According to CBS News, Sen. Bob Corker, R-Tenn., recently called the Senate the “most dysfunctional place I've ever been in my life” as he urged his fellow lawmakers to “quit bashing each other” and engage in a civilized discourse over the deficit. Corker has also criticized President Obama for suggesting that bombing Libya does not qualify as “hostilities” under the War Powers Resolution (which reminds me of Bill Clinton’s verbal contortions over the meaning of the word “is” ).
When Corker criticizes his fellow politicians, he’s in good company. Here’s what one of America’s wisest men, Mark Twain, had to say on the subject:
“There is probably no distinctly American criminal class, except Congress.”
“Reader, suppose you were an idiot. Now suppose you were a member of Congress. But I repeat myself.”
Will Rogers was another wise (and funny) man with a low opinion of Congress and American politicians in general:
“A fool and his money are soon elected.”
“The U.S. Senate opens with a prayer and closes with an investigation.”
“There ought to be one day, just one, when there is open season on senators.”
“Congress in session is like when the baby gets hold of a hammer.”
Rogers also pointed out the Achilles heel of American-style representative government:
“Anything important is never left to the vote of the people. We only get to vote on some man; we never get to vote on what he is to do.”
Ronald Reagan chimed in with funny-but-unfortunately-true observations:
“Politics is the second oldest profession. It bears a very close resemblance to the first.”
“I wonder what the Ten Commandments would look like if Moses had run them through Congress.”
It’s bad enough when our government squanders taxpayer money at home, far worse when we go bankrupt waging war in futile attempts to “reform” other countries. Does it make any sense whatsoever for American politicians to waste thousands of lives and trillions of dollars exporting something they’re not good at themselves (i.e., democracy)?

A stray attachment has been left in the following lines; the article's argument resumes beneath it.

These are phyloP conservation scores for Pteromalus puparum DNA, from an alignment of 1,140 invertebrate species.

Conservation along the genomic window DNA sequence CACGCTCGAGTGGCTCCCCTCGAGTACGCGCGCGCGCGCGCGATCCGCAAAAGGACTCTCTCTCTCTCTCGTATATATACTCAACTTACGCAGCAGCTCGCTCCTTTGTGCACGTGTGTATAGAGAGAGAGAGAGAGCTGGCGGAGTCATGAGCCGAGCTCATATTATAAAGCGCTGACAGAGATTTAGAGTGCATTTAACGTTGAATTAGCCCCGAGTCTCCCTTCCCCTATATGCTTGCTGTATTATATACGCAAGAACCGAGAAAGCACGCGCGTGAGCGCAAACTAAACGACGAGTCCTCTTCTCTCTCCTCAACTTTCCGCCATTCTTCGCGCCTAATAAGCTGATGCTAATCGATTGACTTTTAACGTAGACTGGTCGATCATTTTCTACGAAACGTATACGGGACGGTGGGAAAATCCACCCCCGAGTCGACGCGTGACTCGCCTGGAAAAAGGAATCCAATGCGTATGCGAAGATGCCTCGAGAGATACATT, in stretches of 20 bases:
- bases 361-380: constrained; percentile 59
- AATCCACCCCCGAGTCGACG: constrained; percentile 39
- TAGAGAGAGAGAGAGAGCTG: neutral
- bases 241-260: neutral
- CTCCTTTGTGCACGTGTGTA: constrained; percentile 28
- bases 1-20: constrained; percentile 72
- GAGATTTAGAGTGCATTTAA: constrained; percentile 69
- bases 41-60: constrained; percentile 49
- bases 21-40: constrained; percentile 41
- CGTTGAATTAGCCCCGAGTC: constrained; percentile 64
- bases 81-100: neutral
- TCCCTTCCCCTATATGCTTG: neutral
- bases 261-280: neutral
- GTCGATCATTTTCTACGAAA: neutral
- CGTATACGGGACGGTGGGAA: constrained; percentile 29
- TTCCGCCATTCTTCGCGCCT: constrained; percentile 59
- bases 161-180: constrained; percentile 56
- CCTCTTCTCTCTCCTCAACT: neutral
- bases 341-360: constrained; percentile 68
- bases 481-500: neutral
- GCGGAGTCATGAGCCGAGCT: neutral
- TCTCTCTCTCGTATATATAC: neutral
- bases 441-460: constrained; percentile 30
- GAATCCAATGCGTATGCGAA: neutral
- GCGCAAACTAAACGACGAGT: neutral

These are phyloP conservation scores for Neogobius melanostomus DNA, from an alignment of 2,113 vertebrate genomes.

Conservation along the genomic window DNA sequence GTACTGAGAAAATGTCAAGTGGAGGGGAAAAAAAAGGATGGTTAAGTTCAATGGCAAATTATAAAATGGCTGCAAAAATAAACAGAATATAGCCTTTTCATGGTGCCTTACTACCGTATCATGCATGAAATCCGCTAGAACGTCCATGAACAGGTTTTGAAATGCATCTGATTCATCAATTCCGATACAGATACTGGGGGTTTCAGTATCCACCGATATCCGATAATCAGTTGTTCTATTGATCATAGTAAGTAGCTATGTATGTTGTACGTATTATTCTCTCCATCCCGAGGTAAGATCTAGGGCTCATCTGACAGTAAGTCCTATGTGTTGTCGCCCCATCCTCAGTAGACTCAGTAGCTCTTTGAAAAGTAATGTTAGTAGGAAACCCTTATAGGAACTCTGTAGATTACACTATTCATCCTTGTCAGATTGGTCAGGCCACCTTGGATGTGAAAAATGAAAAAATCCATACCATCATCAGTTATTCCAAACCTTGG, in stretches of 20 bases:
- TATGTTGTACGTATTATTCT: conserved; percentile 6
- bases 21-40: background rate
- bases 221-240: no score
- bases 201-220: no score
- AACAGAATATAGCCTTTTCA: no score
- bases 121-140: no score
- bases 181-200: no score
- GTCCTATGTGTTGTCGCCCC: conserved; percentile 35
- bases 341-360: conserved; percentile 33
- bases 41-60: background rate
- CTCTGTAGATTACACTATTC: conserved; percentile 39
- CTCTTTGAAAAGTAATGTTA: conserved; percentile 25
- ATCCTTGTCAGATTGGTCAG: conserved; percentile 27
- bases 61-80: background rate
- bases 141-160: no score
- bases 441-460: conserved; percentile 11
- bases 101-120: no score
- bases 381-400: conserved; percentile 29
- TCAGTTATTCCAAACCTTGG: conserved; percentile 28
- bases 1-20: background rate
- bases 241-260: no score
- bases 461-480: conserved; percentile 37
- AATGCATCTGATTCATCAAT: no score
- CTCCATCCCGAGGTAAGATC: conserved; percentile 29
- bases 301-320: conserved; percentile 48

Here’s Will Rogers again:
“If there's one thing we do worse than any other nation, it's managing somebody else's affairs.”
“Liberty doesn't work as well in practice as it does in speeches.”
“The United States never lost a war or won a conference.”
“I have a scheme for stopping war: No nation can enter a war till it's paid for the last one.”
Albert Einstein also offered words to the wise:
“I don't know about World War III, but World War IV will be fought with sticks and stones.”
John F. Kennedy concurred, saying:
“Mankind must put an end to war, or war will put an end to mankind.”
Oscar Wilde, the greatest of the epigrammatists, was probably too heretical for the majority of Americans, but struck at the heart of the current wars:
“Whenever a man does a thoroughly stupid thing, it is always from the noblest motives.”
“A thing is not necessarily true because a man dies for it.”
If American politics has a saving grace, perhaps it’s that we can laugh till it hurts, as we barrel toward Armageddon.
Michael R. Burch is a Nashville-based editor and publisher of Holocaust poetry and other “things literary” at www.thehypertexts.com.